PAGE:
As friends and family descend for Thanksgiving festivities, celebrity chef Rocco DiSpirito comes to the rescue with his tried-and-true tips for hosting a happy holiday.
“Don’t panic,” he tells me this week during Animal League America’s Celebrity Gala held at Waldorf Astoria in NYC. “As a host, your job is to make people happy, not cook turkey. And a lot of people confuse their jobs. When you host and invite people to your home, there’s an implicit contract that you make that you’re going to give people permission to have a good time, and if you’re anxious and nervous, and you’ve overloaded yourself with responsibilities, you’re not going to be present for them, so don’t freak out.”
Plus, he says, “Accept all the help you can get. If you have to buy a pre-cooked turkey, go for it. Make sure that you’re present and you’ve got a lot of time to pay attention to your guests.”
Despite conventional wisdom dispensed by pop-up technology, he urges holiday chefs to refrain from using the method.
“Use a thermometer, not the pop-up thing, the little pop-up device in the turkey just to know when they turkey’s done. That pop-up pops up when the turkey is overcooked.”
He continues, “You should take your turkey out at 155 degrees and let it rest for about an hour, tented under foil. That pop-up thermometer comes up at 165 degrees, when the turkey is completely overcooked.”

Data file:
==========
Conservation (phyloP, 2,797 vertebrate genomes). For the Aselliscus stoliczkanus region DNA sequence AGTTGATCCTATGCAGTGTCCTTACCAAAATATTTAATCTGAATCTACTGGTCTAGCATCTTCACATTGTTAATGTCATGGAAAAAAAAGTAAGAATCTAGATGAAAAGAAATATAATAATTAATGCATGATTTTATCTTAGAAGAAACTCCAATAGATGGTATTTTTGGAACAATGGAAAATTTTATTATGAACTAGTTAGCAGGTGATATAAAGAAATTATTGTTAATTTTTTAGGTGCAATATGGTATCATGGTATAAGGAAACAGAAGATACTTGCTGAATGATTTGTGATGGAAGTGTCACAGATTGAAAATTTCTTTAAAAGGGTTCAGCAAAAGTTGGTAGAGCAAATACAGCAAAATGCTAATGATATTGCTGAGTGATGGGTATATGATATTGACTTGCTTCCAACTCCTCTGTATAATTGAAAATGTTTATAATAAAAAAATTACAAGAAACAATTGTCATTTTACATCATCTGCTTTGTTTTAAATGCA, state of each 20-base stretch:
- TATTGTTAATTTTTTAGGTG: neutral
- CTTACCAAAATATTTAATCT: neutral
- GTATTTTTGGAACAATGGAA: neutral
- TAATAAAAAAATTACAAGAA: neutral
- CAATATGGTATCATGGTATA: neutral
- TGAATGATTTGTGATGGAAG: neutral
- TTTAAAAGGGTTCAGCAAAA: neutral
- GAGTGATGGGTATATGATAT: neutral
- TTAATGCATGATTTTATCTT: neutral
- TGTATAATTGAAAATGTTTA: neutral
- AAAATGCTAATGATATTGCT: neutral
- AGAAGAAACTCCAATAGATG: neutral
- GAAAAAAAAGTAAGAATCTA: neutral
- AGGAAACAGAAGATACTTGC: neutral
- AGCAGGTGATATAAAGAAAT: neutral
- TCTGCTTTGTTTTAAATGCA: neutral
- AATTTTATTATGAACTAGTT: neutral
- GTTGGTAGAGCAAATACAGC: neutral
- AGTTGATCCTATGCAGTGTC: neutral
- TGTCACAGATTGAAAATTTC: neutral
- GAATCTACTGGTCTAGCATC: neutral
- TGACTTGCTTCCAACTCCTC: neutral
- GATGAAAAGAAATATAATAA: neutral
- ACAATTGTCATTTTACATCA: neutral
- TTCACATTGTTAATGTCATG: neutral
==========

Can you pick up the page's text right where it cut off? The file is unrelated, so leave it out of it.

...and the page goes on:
Also, he says, “Don’t cook the stuffing in the turkey. The inside of the turkey never gets hot enough to fully cook anything,” he explains. “If it does get hot enough to cook something, the turkey would be way overcooked. Basically, you’ve created a perfect environment for bacteria to grow. It’s called the Danger Zone.”
He adds, “What you should put inside of a turkey are things that will flavor the turkey, like onion, garlic, herbs, bay leaves, peppercorns—things that are aromatic.”
While many stash their pets away from guests during their celebrations, he encourages party hosts to include their pets.
“Unfortunately lots of pets get sequestered during the holidays when people come over,” he says. “I think it’s the perfect time to let your pets enjoy the company of other people. You’ve got family and friends over—your pets probably miss them, probably have relationships with them, so it’s a great time for creating special moments for your pets.”
He adds, “I think your pets should eat when you eat; I don’t think they should be anywhere separately eating. I don’t think they should eat at different times.”
Is it OK to share turkey with them?
“No, absolutely not,” he says. “Never share human food with them, because dogs live on a specific diet. There are a lot of human foods that are potential allergens and are toxic to dogs, and almost no one remembers them all, and you could inadvertently harm your dog.”
He continues, “Never feed them human food, and then they won’t beg.”
Were Rocco’s turkey tips helpful? Do you let your pets come into the dining room during mealtime? Tweet us @OKMagazine.